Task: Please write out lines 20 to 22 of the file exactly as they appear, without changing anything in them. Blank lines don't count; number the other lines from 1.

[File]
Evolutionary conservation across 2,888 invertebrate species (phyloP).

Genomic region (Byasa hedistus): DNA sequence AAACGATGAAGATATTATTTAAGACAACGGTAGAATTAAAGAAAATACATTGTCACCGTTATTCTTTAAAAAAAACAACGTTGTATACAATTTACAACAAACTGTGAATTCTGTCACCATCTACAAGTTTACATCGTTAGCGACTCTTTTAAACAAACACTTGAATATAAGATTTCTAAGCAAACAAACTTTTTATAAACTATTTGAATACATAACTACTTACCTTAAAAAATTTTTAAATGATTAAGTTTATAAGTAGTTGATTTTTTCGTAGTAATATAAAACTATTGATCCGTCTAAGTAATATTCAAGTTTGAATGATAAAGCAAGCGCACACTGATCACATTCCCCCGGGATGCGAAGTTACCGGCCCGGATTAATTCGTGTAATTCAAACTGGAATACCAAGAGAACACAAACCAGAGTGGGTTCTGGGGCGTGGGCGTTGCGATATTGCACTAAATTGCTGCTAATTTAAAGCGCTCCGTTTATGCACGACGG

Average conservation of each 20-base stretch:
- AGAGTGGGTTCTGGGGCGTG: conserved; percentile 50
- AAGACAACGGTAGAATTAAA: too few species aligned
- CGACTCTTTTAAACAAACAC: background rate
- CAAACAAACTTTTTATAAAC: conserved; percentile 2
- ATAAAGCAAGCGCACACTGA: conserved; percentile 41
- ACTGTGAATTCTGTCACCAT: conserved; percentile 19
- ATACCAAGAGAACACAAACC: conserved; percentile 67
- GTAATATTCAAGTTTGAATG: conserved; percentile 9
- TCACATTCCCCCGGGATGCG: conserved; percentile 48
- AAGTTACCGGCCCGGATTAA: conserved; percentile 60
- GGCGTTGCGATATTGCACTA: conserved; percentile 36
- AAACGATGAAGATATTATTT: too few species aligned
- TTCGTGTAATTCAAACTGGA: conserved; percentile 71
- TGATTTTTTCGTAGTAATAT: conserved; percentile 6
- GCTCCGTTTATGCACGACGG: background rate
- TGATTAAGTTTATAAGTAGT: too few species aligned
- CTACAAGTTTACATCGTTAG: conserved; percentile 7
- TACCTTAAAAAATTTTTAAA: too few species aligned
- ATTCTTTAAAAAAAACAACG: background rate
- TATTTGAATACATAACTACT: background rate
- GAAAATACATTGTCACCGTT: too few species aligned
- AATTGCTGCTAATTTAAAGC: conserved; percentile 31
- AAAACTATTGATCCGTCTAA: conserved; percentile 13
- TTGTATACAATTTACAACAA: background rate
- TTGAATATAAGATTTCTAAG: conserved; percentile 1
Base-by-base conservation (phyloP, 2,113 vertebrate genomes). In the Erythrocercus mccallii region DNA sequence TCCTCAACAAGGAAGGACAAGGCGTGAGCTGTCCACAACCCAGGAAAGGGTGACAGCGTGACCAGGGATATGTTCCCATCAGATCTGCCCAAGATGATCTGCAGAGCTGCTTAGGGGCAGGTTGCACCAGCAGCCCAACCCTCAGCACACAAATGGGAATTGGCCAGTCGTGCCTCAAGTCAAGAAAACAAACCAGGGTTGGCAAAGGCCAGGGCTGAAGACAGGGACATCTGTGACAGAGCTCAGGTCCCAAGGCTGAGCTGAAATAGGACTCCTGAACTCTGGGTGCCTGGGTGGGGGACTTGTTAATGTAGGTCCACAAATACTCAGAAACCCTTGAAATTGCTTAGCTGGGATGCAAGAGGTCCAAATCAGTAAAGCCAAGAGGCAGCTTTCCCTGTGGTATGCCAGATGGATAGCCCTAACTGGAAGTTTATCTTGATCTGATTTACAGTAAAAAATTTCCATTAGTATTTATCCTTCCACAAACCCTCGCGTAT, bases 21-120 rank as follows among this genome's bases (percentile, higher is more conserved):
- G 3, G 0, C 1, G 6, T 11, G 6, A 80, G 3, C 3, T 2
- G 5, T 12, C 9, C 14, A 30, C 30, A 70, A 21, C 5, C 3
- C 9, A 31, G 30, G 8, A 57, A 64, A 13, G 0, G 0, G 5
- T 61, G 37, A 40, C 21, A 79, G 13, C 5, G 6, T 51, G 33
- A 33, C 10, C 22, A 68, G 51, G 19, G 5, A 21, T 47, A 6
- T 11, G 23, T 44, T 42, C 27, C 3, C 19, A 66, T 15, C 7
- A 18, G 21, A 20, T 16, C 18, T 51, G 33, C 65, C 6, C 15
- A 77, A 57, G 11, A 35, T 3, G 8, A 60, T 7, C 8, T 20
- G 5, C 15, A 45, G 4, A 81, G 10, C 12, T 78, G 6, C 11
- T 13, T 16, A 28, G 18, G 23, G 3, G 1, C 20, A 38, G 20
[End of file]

- CTACAAGTTTACATCGTTAG: conserved; percentile 7
- TACCTTAAAAAATTTTTAAA: too few species aligned
- ATTCTTTAAAAAAAACAACG: background rate